Well, dear play chums, it’s a week since we discussed British party politics regarding tax breaks for the UK games industry, and a week since I went to the polling station and marked my ballot paper with an X. Of course, you’re probably aware of the shambles that ensued. After all that voting, we were left with a hung parliament and the country was left in political limbo. For a while there it looked like we could have anarchy in the UK, well, kind of. Now we’ve got a coalition between the Liberal Democrats and the Conservatives, but all we want to know here at GiN is where does that leave the UK games industry?
It’s been quite a week in the UK. Gordon Brown went to the Queen to resign on Tuesday. Within the hour, David Cameron, the Conservative leader, went to Buckingham Palace to be invited by the Queen to form a new government. Then it was off to Number 10 for Cameron and the end of Labour’s reign.
Now all this politics may seem a bit off topic for a website called Game Industry News, but the state of the government has very real implications on the UK game development sector. In April this year, Alistair Darling, the then Chancellor, committed to tax breaks for the games industry – a major breakthrough, after years of campaigning. Tax breaks for UK developers would cut the cost of labour, helping to stem the tide of talent to other countries while creating a level playing-field for the Britsoft developers.
The Chancellor’s Budget speech raised cheers from the UK industry and sparked a flurry of interest in the games industry from the other parties. The Lib Dems eventually spoke out in favour of tax breaks, but most notably, there was no outright commitment from the Conservatives. And today the UK faces five years of what is effectively Tory rule, which makes me think that perhaps games tax breaks have just fluttered out of the window.
The good news for the UK games industry is that our most outspoken political supporters managed to hold onto their seats in last week’s election. Most importantly, Ed Vaizey, Conservative MP for Wantage retained his sit with a 9% increase in votes. For the Lib Dems, Don Foster, MP for Bath held on with support up 12%, while Labour’s Tom Watson, retained his seat for West Bromwich East, despite a 9% drop in support. Meanwhile, outspoken anti-games campaigner Keith Vaz retained his Leicester seat with votes up 4%, so it’s not all good news.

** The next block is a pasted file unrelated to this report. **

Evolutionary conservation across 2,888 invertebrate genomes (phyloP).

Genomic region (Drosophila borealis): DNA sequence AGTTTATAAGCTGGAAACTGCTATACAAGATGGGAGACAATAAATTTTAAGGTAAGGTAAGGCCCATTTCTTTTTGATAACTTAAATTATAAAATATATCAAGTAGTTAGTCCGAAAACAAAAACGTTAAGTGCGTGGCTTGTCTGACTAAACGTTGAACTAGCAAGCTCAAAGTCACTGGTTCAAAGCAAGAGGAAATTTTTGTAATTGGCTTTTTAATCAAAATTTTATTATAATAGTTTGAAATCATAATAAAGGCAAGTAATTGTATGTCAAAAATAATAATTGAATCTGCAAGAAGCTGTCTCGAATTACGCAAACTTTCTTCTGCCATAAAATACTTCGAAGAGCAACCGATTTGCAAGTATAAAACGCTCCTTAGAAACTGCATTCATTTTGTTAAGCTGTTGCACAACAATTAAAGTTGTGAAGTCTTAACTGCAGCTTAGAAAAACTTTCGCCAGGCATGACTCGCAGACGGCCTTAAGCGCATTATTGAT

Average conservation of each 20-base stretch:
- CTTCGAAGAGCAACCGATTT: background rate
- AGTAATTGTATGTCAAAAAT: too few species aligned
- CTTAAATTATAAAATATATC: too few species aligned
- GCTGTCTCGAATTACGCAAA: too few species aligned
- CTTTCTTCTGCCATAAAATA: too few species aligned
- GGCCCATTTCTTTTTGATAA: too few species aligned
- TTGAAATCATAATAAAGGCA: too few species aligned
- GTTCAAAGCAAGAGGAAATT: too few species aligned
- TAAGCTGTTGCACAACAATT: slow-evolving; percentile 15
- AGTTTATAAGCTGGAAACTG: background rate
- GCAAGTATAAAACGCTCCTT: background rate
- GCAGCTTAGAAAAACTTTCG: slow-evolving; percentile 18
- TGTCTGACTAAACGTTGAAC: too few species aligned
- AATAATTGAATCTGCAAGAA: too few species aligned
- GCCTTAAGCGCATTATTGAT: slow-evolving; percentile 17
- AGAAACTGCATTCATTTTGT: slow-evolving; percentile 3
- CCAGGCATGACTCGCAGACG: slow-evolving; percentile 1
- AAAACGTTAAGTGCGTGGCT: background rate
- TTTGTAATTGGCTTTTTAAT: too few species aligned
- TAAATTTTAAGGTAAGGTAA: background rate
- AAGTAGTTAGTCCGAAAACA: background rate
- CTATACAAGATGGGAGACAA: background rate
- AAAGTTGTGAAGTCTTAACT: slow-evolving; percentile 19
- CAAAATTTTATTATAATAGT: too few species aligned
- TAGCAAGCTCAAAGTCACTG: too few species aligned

Yesterday, the Conservatives and Lib Dems revealed their coalition deal with the Deficit Reduction taking centre stage, followed by Spending Review and then Tax Measures. Of course the games industry was not mentioned in this document and we couldn’t really expect it to be, but with so little money in the pot, the worry is that tax breaks for the games industry will be a dim and distant pipe dream.
Top of the coalition agenda is the deficit reduction and an agreement to cut spending, rather than raise taxes. Surely this is the fatal blow for our hopes for tax breaks. For a start the Lib Dems barely supported our cause pre-election, while the Tories seemed to be backing away from games tax breaks as fast as they could. In the current economic climate, tax breaks are going to be a big ask. With so little money to give a way and a lack of political consensus on the games industry, it seems as if this opportunity has slipped through our fingers.
However, TIGA, the development trade body, has released its Annual Report 2009 highlighting its efforts to promote the games industry through its Games Tax Relief campaign, which led to Darling’s tax relief announcement. Tom Watson, MP, wrote the foreword, saying, "Put simply, if TIGA had not compiled the evidence that the UK industry was at a competitive disadvantage, this would never have happened. It’s an extraordinary success for the trade body that should be recognized by all in the industry."
TIGA Chairman and CEO Jason Kingsley was also positive, saying, "TIGA is nothing without the developers, outsourcers, university and education providers that make up its membership. TIGA exists to serve your interests. We are proud to have advanced your interests in 2009. We will be zealous in working for you throughout 2010."
TIGA CEO Richard Wilson went on to praise TIGA’s considerable progress over the last year, including the £90 million tax break secured for the sector. Unless Richard knows something we don’t, it looks like that tax break is a lot less than secure. However, we’ve got to give TIGA a round of applause for its untiring efforts to ensure the UK games industry gains respect with the powers that be.
For now, it looks like we’re back to square one – do not pass go, do not collect £90 million.